Von Zeipel theorem

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In astrophysics, the von Zeipel theorem states that the radiative flux F in a uniformly rotating star is proportional to the local effective gravity g_\textrm{eff}. Specifically,

F=-\frac{L(P)}{4\pi G M_{*}(P)}g_\textrm{eff}

where the luminosity L and mass M_{*} are evaluated on a surface of constant pressure P. The effective temperature T_\textrm{eff} can then be found at a given colatitude \theta from the local effective gravity

T_{\textrm{eff}}(\theta)\sim g_{\textrm{eff}}^{1/4}(\theta).[1][2]

The theorem is named after Swedish astronomer Edvard Hugo von Zeipel.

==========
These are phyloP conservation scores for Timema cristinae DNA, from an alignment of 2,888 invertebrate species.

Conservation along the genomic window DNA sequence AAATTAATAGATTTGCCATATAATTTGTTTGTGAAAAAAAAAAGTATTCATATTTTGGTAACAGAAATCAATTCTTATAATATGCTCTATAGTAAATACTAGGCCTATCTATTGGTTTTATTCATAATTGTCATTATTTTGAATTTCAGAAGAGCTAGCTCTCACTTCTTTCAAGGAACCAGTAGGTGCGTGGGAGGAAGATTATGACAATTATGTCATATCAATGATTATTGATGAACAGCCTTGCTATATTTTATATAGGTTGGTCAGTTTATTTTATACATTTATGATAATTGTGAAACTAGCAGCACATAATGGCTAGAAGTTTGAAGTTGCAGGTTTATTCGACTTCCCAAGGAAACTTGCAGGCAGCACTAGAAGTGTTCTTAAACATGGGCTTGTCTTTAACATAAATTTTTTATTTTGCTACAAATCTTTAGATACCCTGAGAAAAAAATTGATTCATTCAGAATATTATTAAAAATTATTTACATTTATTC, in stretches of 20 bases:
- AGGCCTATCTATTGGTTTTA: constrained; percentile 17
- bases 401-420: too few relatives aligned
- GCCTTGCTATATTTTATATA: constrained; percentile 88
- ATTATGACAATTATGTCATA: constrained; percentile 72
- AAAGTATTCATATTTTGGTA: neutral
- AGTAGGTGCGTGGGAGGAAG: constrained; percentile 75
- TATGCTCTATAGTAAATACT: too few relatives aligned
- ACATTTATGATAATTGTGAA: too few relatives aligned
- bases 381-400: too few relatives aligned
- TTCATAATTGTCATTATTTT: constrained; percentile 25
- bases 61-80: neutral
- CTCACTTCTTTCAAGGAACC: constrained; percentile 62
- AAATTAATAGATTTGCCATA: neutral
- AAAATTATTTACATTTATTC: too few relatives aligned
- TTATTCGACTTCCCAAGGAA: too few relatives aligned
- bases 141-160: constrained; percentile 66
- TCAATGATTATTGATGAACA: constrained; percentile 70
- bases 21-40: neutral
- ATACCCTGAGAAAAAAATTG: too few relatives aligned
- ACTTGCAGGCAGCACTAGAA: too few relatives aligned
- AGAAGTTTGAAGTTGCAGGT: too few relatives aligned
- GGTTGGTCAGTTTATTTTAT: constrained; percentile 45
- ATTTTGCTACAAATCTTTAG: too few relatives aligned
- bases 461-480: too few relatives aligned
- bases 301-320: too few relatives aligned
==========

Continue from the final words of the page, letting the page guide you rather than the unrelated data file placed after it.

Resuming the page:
1. ^ von Zeipel, Edvard Hugo (1924). "The radiative equilibrium of a rotating system of gaseous masses". Monthly Notices of the Royal Astronomical Society 84: 665–719. Bibcode:1924MNRAS..84..665V. 
  2. ^ Maeder, André (1999). "Stellar evolution with rotation IV: von Zeipel's theorem and anistropic losses of mass and angular momentum". Astronomy and Astrophysics 347: 185–193. Bibcode:1999A&A...347..185M.